Money hacks – Bailiff help, what they can and can’t do

Money hacks – Bailiff help, what they can and can’t do

Following on from my previous post in the Money Hacks series (when you need help with debt management) I thought I would talk a little bit about what to do if things go a step further and you end up with people knocking at your door. This is something I had no knowledge on, so was very interesting reading when I started to look into it. 

So what are bailiffs?

There are two different people that are mistaken for bailiffs, debt collectors and actual bailiffs, debt collectors are sometimes called this because the reason they are knocking on the door is very similar. They are both looking to repay money owed to a company. Debt collectors have less power than actual bailiffs, for example –

Debt collectors cannot:

  • Enter your home
  • Make a record of your belongings for the purposes of determining a value
  • Force you to pay them there and then
  • Pressure you to pay

They are described by the Debt Advisory Service as an “in person” version of the letters you would receive requesting immediate payment of unpaid debts.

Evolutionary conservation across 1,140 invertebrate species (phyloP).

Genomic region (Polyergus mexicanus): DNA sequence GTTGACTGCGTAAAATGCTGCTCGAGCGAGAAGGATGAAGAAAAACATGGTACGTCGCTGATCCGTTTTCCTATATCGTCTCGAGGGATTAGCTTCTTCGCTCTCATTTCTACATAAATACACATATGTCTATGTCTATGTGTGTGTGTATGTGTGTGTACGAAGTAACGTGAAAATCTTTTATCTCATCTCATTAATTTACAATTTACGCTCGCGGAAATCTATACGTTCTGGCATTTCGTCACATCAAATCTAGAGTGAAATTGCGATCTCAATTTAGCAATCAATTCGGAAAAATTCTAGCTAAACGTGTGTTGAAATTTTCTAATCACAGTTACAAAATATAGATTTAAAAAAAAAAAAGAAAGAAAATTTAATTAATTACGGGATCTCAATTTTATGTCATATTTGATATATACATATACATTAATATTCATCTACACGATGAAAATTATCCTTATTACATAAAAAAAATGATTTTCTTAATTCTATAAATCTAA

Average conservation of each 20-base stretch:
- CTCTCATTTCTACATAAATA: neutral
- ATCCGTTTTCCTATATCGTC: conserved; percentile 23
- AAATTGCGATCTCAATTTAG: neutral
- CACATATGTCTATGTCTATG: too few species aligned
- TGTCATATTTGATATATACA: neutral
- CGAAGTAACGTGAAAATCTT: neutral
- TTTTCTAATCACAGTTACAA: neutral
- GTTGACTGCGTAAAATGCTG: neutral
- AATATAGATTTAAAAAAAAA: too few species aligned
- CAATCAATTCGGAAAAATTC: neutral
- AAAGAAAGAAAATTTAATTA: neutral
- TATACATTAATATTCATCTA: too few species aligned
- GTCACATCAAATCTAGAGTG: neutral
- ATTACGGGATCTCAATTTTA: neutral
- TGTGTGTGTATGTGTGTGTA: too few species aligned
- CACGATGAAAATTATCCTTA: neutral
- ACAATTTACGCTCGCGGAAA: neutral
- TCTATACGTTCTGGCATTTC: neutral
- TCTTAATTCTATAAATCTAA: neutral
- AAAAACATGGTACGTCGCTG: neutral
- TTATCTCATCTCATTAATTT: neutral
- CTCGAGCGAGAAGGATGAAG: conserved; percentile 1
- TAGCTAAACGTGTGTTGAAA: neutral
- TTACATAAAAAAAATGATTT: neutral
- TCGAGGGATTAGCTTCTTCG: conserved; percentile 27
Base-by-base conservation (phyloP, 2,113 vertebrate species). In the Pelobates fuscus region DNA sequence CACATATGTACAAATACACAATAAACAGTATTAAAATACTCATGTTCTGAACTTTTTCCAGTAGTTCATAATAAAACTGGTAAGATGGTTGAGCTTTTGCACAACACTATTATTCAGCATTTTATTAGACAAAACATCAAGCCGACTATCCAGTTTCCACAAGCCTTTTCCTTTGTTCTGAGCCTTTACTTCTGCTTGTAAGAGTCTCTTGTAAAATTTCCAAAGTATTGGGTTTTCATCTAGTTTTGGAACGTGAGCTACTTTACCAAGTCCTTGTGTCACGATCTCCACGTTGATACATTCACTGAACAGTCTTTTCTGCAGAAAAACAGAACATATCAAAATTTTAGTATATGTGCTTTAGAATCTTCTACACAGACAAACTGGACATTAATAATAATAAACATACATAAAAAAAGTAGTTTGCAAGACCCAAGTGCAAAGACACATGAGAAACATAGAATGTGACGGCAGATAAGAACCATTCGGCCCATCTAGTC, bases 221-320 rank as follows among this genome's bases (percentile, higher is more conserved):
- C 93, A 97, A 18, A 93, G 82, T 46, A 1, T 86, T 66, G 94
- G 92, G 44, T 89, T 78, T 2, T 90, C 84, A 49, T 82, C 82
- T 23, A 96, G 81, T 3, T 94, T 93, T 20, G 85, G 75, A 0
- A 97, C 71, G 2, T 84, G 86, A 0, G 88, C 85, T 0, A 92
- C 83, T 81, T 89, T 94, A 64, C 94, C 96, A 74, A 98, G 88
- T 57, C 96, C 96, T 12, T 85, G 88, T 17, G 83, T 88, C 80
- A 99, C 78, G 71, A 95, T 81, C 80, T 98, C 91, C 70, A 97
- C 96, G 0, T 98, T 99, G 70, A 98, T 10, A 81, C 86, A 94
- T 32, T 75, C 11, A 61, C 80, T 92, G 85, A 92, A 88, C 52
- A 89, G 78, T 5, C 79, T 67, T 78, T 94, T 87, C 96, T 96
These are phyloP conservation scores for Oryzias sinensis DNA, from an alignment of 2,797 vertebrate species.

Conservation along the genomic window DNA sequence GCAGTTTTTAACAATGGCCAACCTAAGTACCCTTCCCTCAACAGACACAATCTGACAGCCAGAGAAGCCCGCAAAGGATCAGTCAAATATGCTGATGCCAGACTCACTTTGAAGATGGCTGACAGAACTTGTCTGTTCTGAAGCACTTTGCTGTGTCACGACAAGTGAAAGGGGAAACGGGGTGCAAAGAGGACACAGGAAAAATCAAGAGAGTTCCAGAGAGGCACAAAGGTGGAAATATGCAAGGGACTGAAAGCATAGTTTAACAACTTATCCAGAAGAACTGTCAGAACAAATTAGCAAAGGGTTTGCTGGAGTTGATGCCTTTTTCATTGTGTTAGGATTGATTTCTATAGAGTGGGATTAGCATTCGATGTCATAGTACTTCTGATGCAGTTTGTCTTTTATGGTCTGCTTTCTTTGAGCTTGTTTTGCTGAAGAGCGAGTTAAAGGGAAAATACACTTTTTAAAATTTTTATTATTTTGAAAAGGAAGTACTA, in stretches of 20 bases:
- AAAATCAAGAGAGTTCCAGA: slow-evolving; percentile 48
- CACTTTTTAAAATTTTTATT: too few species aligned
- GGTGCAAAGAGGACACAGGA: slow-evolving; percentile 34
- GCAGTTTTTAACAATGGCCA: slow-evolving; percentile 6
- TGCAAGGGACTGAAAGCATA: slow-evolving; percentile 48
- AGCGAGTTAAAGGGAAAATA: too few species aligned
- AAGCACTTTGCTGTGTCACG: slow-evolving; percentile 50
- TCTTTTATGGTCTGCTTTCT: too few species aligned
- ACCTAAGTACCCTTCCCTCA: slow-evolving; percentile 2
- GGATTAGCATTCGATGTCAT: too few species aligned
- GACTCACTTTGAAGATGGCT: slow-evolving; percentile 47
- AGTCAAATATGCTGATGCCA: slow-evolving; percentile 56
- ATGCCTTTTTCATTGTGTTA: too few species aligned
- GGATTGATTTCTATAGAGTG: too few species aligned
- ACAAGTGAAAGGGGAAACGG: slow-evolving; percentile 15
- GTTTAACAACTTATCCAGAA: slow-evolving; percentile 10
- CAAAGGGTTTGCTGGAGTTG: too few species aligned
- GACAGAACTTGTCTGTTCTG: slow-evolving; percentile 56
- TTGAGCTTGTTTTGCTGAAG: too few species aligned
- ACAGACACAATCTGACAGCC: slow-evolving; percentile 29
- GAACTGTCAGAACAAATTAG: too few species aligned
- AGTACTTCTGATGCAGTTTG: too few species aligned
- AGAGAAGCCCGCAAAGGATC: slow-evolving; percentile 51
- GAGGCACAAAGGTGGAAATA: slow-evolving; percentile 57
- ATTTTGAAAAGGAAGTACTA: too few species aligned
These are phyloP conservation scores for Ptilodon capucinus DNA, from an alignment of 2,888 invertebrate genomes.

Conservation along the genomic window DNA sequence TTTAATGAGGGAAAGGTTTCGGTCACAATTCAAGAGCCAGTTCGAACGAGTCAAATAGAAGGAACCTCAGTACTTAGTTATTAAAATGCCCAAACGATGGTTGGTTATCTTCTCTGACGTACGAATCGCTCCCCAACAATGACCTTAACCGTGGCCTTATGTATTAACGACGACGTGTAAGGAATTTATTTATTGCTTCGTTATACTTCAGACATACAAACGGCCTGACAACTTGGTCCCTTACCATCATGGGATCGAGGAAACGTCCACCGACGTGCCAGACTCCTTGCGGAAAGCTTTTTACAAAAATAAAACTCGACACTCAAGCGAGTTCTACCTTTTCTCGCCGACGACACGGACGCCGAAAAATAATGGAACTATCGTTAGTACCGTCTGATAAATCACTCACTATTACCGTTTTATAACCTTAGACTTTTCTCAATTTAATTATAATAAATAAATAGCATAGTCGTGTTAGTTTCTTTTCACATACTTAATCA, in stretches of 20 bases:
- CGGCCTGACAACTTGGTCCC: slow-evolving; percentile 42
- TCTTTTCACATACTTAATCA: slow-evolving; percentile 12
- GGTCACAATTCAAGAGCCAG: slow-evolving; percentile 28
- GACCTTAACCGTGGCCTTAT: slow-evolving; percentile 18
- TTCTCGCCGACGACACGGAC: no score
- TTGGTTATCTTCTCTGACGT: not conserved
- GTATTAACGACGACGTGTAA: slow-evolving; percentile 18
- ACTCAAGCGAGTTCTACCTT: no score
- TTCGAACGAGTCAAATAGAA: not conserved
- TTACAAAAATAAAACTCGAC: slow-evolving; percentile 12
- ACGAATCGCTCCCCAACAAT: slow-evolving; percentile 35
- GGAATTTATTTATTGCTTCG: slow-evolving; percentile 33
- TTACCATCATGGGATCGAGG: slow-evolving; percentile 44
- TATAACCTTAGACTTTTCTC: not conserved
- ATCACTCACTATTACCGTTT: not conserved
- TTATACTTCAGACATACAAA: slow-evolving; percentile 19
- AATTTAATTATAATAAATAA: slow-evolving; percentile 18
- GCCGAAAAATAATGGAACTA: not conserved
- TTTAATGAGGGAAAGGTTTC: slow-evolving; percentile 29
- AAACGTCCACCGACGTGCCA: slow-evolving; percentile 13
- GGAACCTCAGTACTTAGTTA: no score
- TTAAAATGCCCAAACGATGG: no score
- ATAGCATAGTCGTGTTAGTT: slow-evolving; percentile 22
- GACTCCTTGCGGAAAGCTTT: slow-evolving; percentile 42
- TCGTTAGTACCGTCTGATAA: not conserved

Bailiffs, however, can enter your home but by law, need to give you 7 days notice that they will be coming to see you. They cannot force entry or break in.

What can bailiffs do?

Along with being able to enter your home, bailiffs can:

  • Seize belongings that are non-essential (such as TVs, jewellery, cars, games consoles or collectibles)
  • Collect goods that are subject to unpaid finance
  • Evict a tenant
  • Repossess a home
  • Enforce an arrest warrant

They cannot remove white goods, phones and any computers used for studying.

If you don’t want a bailiff to attend your home, you can keep a chain on the door and speak to them from a window, however, it is better if you are cooperative and work with them rather than against them. They will always return at a later date if you don’t answer the door, and if you are persistently not complying they can get an order to forcibly enter your home.

It is most peoples worst nightmare to get that letter and a knock on the door. No one wishes to be in a position where their belongings are taken, so it’s really important to not stick your head in the sand. If you need support, remember you can always talk to the Citizens Advice for advice and keep in communication with your lenders. Transparency is key with debt, and the more you work with the companies the less likely it will resort to a bailiff knocking on your door.

If you want to read the other posts in this series, you can find them here.

*This is a collaborative post

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